Intellectual Property Rights – Freelancer vs. Client explained in 5 steps


Intellectual property rights are something all freelancers that create should be concerned with. As with all legal details, it can be tempting to just ignore it and hope that a sensible legal system will take care of things in the right way. But not knowing your IP rights can hurt you financially as a freelancer.

IP freelancer rights

If you’re not aware of your rights, you won’t be able to protect them. And you need to be proactive.

Got your attention? Good! Read on as we cover the most important facts about IP rights, how you should protect yourself and what to do if things go wrong.

1. What is intellectual property?

According to the World Intellectual Property Organization, which is an agency of the United Nations, intellectual property “refers to creations of the mind: inventions; literary and artistic work; and symbols, names and images used in commerce.

Furthermore, it is divided into two categories – industrial property (patents, trademarks, etc.) and copyright (film, music, photography, etc.).

As you can tell, IP can be a pretty broad field. As a freelancer, however, you will mainly have to deal with the part of the definition that refers to copyright.

2. Why is IP important to understand?

Copyright poses the question of who holds the right to a certain creation – a creator often has to know what that’s worth when writing up their contract. The party which holds the rights to a creation owns it. That essentially means they have the right to do whatever they want with it.

Let’s say you’re a writer and write a book for a client. They give you 10,000 dollars for the book and all rights associated with it. The first year the book makes maybe 20,000 and you’re fine with it. But then the client reprints it. Again and again. Maybe even makes movies out of it. The fact that you gave up your copyright means you won’t see a penny of the profits beyond the initial deal. This is a crass example, but any creator can suffer from not understanding IP rights properly.

Portfolio Dragos Muntean

3. Protecting your IP as a freelancer

The best way to protect your intellectual property is by including a detailed IP clause in your contract (Here are all must-have clauses for every freelance contract). There are a lot of aspects to cover here:

– Are you giving away your rights for eternity or only for a certain period of time?
– Is your client obliged to mention you as the author of the things you created for them?
– Is your client allowed to use your work as part of future projects?
– Are the rights universal or only limited to a certain country or region?
– When do the rights actually pass to your client if you’re selling them? Once the work is finished or before that?

The answers to those questions will determine how protected you are against IP theft. It’s perfectly acceptable to sell your rights to a client, provided you’re being compensated appropriately.

And freelancers aren’t the only ones who should be careful, people who use their services also stand to lose a lot from unclearly stated contracts.

4. Should clients accept freelance work without receiving intellectual property rights?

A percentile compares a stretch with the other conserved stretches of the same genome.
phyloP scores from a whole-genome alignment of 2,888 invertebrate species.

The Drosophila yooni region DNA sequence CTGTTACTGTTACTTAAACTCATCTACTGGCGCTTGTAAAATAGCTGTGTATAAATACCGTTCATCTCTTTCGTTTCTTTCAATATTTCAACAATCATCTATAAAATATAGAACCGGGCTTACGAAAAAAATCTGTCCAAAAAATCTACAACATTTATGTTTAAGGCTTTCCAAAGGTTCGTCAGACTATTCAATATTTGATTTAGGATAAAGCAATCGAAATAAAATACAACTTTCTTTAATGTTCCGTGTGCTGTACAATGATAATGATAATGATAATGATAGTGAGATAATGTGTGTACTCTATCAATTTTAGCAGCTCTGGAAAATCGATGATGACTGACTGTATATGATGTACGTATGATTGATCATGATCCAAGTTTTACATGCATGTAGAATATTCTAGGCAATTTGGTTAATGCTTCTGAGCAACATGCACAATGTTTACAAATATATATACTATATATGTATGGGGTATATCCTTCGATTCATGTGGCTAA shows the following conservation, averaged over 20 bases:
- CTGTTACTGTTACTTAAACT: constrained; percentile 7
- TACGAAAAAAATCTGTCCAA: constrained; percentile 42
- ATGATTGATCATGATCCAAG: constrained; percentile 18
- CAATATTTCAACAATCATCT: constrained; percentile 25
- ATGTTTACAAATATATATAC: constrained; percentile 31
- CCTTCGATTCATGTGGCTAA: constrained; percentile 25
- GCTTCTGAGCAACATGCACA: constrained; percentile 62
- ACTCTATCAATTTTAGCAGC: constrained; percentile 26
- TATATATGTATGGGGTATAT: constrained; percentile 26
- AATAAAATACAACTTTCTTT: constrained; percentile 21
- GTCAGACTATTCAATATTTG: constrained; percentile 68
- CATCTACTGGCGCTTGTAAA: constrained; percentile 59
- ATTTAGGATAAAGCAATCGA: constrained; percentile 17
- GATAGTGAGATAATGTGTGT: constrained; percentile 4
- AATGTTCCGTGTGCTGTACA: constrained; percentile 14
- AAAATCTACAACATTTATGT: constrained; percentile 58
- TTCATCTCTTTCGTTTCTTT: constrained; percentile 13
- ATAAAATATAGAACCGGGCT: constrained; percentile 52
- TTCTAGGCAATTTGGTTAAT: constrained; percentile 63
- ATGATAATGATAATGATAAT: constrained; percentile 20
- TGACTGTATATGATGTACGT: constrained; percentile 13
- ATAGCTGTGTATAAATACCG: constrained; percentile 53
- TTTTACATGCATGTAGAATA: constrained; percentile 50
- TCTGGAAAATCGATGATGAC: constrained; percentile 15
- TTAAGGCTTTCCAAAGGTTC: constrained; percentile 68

From the perspective of a client, receiving copyright is very useful. After all, you don’t want to pay a freelancer to do something for three months only to have them turn around and sell them to the competition as soon as it’s done. But claiming that freelancers should always sell or give away their IP rights is ridiculous.

It takes trust to work with someone who wants to retain all copyright to their work. But buying those rights can sometimes be just too expensive.

Furthermore, if you have a reasonable agreement with the freelancer, you don’t need full IP rights. In the end, both sides need a well-written agreement that details exactly what rights are owned by who and for how long.

It isn’t necessary to add an additional IP agreement to your contract. A contract clause about copyright defining who owns the work will work. For example:

Once the work is completed and the payment has been received, the client will own the rights to the work (design, piece of content, etc.)

5. What to do if your IP rights are violated?

If you freelance long enough, the probability that some of your work will get stolen sooner or later is practically one hundred percent (Check our tips for content writers on how to protect your texts from being stolen).

Work that gets published on the internet gets stolen constantly. There are also clients and freelancers that will violate IP agreements – sometimes out of malice and sometimes because they just don’t know any better.

The first step should always be contacting the violator and explaining you hold the rights to the work they’re using. If they weren’t aware of that, they will proceed to either stop or pay you to use it.

If they did knowingly steal your work and refuse to stop, you should talk to a lawyer. Don’t take this matter lightly; protecting your rights is extremely important – for freelancers as well as business owners.

Disclaimer: If you have any concerns about Intellectual Property rights, contracts, and claiming IP rights violations, contact an attorney. This article is meant as an informational guide, not legal advice.

Viktor Marinov

Viktor is the voice behind the freelancermap blog. Every week he comes up with helpful hints, checklists, and guides for freelancers and independent workers. If you would like to know how to find remote jobs online or how to niche yourself as a freelancer, don't miss his freelancer tips!

By Viktor Marinov

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